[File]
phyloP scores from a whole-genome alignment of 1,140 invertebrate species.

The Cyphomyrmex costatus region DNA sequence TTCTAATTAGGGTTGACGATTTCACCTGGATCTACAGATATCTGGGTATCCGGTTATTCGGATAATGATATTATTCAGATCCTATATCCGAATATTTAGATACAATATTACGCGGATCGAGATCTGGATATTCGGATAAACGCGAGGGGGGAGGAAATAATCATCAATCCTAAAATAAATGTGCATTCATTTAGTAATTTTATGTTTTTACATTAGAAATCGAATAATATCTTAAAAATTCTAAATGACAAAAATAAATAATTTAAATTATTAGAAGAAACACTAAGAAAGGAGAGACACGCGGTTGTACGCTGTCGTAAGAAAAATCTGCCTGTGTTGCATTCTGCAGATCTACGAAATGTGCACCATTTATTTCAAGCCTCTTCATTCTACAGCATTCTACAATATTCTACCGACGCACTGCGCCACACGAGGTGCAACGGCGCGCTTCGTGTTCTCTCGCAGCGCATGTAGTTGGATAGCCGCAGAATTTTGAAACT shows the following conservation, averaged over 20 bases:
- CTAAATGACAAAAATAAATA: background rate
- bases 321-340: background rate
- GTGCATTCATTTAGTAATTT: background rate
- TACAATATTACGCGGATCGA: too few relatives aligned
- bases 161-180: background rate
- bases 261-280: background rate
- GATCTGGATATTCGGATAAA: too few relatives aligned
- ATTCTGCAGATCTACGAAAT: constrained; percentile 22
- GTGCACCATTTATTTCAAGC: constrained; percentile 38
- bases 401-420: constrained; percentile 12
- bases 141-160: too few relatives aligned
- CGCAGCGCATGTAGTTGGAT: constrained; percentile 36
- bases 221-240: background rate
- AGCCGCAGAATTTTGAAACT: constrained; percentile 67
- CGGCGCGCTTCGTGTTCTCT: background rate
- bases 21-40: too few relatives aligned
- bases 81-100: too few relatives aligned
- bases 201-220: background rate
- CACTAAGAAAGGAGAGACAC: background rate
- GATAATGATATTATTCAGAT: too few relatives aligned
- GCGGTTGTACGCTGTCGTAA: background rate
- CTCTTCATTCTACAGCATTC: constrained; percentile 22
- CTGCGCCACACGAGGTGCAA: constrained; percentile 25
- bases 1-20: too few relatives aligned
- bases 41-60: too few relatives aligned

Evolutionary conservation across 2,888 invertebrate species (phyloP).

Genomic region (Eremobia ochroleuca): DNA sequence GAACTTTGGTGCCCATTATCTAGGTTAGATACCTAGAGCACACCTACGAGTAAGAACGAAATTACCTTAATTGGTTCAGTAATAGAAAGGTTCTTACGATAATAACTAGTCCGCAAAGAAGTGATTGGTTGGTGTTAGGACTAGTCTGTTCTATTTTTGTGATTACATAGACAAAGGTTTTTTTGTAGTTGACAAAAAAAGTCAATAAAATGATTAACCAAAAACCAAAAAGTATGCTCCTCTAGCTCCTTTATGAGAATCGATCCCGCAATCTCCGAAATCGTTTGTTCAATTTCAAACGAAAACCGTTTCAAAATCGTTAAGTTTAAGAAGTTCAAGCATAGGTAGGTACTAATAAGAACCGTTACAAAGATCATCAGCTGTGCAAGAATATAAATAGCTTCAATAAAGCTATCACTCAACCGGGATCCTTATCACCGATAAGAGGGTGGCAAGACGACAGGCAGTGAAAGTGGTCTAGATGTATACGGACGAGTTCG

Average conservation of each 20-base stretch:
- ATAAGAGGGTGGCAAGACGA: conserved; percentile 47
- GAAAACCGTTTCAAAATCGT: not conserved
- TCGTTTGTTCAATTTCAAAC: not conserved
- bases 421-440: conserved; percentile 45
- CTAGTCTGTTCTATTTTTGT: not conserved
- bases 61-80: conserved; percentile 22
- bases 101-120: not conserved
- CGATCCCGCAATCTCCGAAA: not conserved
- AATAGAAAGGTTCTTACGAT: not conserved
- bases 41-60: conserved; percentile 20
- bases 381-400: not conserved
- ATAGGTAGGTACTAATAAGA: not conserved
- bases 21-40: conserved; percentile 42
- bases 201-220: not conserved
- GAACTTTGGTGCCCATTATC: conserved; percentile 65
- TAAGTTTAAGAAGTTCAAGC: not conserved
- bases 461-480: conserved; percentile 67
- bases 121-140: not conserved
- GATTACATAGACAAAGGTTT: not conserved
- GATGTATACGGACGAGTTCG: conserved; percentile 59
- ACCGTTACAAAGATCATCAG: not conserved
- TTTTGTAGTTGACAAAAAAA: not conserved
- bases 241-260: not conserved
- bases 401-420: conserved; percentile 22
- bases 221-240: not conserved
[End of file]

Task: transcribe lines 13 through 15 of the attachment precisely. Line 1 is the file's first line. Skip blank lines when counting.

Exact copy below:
- bases 141-160: too few relatives aligned
- CGCAGCGCATGTAGTTGGAT: constrained; percentile 36
- bases 221-240: background rate